Fading blues – the decline of the Tory tradition in Canada since the 1980s (Part Five)
By Mark Wegierski
Canadian nationalism has historically manifested itself though two main communal identities, the British and the French. It could be argued that what is found today in the Liberal and New Democratic Parties is an advanced and elaborate form of "doublethink" -- simultaneously embracing Canadian "nationalism" (defined in an almost entirely liberal and left-wing way), and the excesses of multiculturalism, which tend to vitiate any sense of real Canadian identity.
What is nationalism? One of the more usual definitions of the goals of nationalism is in terms of an effective foreign policy; a large and well-equipped military; and evocative traditional state-symbols and institutions, which strongly bind the nation together. One might well ask what sort of nationalism have the Liberals given Canada since the 1960s? It could be seen as gutless neutralism, practical disarmament, and the undermining of almost all traditional symbols and institutions.
It may not be a good sign for the condition of Canada or Quebec that considerable numbers of Quebecois nationalists think they can separate from Canada – and leave the military under Canadian jurisdiction! It is one of most elementary concepts in politics that an independent state must maintain the monopoly on the use of force within its boundaries. If that degree of “postmodern” ambiguity is possible today on the part of some Quebecois nationalists, surely there can be prospects for various other, far less drastic, conditions of ambiguity that will allow Quebec to remain part of Canada. This seemed to be what Mario Dumont and the ADQ had been working towards.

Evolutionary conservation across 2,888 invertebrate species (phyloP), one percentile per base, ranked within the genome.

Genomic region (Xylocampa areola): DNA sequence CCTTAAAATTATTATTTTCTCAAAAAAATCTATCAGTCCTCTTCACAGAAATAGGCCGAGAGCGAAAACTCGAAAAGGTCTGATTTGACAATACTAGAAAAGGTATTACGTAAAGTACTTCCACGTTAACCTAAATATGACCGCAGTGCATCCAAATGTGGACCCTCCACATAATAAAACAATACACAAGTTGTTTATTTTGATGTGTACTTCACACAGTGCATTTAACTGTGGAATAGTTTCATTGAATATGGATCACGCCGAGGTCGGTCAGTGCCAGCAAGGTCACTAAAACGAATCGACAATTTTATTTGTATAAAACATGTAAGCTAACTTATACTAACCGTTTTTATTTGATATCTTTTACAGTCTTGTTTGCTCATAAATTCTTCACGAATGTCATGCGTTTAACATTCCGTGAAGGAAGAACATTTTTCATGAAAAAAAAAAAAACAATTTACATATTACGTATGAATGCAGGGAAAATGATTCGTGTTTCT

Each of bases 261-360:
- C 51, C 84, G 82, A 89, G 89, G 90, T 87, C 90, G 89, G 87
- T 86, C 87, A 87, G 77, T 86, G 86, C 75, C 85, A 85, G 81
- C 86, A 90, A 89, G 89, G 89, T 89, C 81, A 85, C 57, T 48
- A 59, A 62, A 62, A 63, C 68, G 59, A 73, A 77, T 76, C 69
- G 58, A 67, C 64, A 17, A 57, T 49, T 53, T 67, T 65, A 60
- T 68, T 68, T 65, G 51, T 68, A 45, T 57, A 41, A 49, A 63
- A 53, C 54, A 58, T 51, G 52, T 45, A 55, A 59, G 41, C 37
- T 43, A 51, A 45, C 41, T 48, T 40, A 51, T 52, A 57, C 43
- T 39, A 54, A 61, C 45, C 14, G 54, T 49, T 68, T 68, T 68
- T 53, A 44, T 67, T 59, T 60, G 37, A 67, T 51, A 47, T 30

A corollary of a more robust nationalism is what has been mentioned in an earlier article: cultural sovereignty. The absurdity of those who typically call themselves Canadian nationalists today, is highlighted by their definition of the term “cultural sovereignty” -- which they still sometimes use. They mean to refer to almost anything produced by what have been called Canada’s “cultural industries.” Yet the arbiters of current-day Canadian culture have almost entirely cut themselves off from Canada’s more authentic roots. It could be argued that the current-day Canadian so-called “high culture” – as far as its natively English-speaking Canadian component -- has virtually no authentic existence outside of a few, narrow, mostly Toronto- and Vancouver-based “arts cliques.” Precisely because it has cut itself off from its roots, this inauthentic culture simply has to be heavily subsidized by all levels of government.
At the same time, it could be argued that there is now virtually one unified “North American” (U.S. and Canada) pop-culture, driven mostly by Hollywood. The mavens of Canadian culture today usually think that “the response” to Hollywood – insofar as they feel the need to differentiate themselves from America -- is to be even more antinomian, even more “edgy”, even more “politically-correct”, than Hollywood. Thus, today’s typical Canadian books, visual and plastic art, public architecture, plays, popular music, television shows, and news programs could be characterized as quite similar to America’s – only worse (from the standpoint of a more traditional view of Canadian culture).
The CBC has made a prominent television special celebrating Louis Riel (whom it is rather difficult to see as a real Canadian hero), yet there has never been a major epic movie or television special made about Sir Isaac Brock, who died saving this country from an American invasion. It is currently little known that the campaigns of Sir Isaac Brock and his Indian ally, Tecumseh (1) are studied to this day as examples of military achievement. (Ironically, it’s possible that those achievements are better known to Americans, especially those studying military history, than to Canadians.) And then they wonder at the CBC why Canadian culture is on the verge of disappearing.
To be continued.
(1) The extent to which many of the Aboriginal peoples were once friendly to the British Crown has now been almost entirely forgotten.
Mark Wegierski is a Canadian writer and historical researcher.